The Charles Lindbergh of Mexico~ Emilio Carranza Memorial

Emilio Carranza Memorial Site

Wharton State Forest
Tabernacle, NJ.

Yummygal’s Top Places To See In The Philadelphia Area Before You Die.

The Emilio Carranza Site resides on the edge of the Pine Barrens. An incredible man crashed here in his plane. There’s also a great myth about the wreckage. And of course a little “Jersey” twist to his story.

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Road in front of the Carranza Memorial in Wharton State Forest

Emilio Carranza was considered the Charles Lindbergh of Mexico. Captain Emilio at one point held the record in the world for the longest non-stop flight. Traveling from San Diego to Mexico City.
He was also only 22 years old when he beat Charles Lindbergh’s record.

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Memorial site marker

His family was very well-to-do with distant relations to the President of Mexico. His uncle was the General of Mexico and father was an accountant with the consulate.

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Emilio Carranza site in the Pineys

Carranza quicky earned the right to join an aviation school. He was a smart boy who enjoyed hanging out around a local airport. He graduated with honors. He eventually joined the Mexican Revolution. Carranza quickly became Captain in the Air Force. He beefed up some of the old dilapidated planes and customized them to become stronger and faster. This is when Carranza began his world record flights.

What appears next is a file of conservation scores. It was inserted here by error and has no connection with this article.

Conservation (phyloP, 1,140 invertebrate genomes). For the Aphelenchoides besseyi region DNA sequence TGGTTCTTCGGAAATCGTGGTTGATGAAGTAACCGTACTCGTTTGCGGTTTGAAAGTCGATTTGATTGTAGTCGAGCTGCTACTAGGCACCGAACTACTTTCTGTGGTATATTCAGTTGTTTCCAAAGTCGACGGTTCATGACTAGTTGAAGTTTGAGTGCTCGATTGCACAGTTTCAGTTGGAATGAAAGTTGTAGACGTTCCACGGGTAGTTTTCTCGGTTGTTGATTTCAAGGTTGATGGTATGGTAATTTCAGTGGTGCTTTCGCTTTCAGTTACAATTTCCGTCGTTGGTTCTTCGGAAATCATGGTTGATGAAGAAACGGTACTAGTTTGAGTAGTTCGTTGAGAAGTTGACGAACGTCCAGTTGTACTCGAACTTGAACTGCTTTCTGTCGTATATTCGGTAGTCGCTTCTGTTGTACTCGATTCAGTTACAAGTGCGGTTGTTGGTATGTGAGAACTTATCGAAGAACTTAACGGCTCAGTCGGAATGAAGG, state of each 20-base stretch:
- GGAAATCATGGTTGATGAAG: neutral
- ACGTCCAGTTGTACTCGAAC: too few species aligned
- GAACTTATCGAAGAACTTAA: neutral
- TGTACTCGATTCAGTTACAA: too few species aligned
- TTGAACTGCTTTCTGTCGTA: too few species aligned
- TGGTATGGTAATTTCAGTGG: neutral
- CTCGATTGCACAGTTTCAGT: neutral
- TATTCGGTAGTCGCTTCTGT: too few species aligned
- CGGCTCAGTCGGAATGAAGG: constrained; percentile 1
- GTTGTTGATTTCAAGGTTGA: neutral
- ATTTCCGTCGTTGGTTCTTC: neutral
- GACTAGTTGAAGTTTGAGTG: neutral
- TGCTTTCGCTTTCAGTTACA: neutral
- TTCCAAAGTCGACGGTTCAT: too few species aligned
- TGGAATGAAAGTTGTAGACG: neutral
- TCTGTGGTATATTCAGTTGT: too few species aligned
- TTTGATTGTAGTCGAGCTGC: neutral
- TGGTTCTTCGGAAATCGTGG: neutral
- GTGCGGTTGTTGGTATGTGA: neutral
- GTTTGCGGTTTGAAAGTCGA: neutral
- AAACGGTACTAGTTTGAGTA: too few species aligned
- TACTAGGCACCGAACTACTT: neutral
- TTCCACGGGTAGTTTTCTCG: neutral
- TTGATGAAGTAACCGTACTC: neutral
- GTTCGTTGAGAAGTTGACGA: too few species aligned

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Up Close

He became so popular that he befriended Lindbergh. Lindbergh even sponsored Carranza for one of his show-stopping flights.

While on one of his adventurous journeys, he was stuck in NYC due to severe weather. He received a telegram from his father to immediately return home. The stubborn Carranza left. However, he never made it to his destination. He crashed in the Pine Barrens.

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Plaque at the Carranza site

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Dedication to Carranza

His body was found behind a general store.

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The area around the Emilio Carrenza memorial

The myth is that around the crash site, hoof prints (Jersey Devil?) were found all around the area. Some have even said it looked as if a body was dragged from the site. This is the urban legend of the Jersey Devil involved in Carranza’s death. The fact is he was either injured and was able to get to the General Store or someone or something got him there.

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The Main Man

The monument was donated by the children of Mexico. They saved their pennies to create this obelisk-looking statue. Each side representing a symbol of Carranza and his love of aviation.

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Every year, Mexican diplomats and the local rotary club come together to commemorate this brave man.

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Carrenza was married a few months before this flight and his wife became pregnant. She gave birth to a son, Emilio, JR. However, very sad. His son died at the age of 6 due to appendicitis.

It’s a very unique site to see here in South Jersey to commemorate this man.

Please check out this incredible link from a fellow South Jersey native. He has unearthed an incredible treasure with pictures on the construction of the Carranza Memorial.
http://willceau.com/news/2013/03/07/pine-barrens-mexicos-lone-eagle/

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My son’s first visit to the Carranza site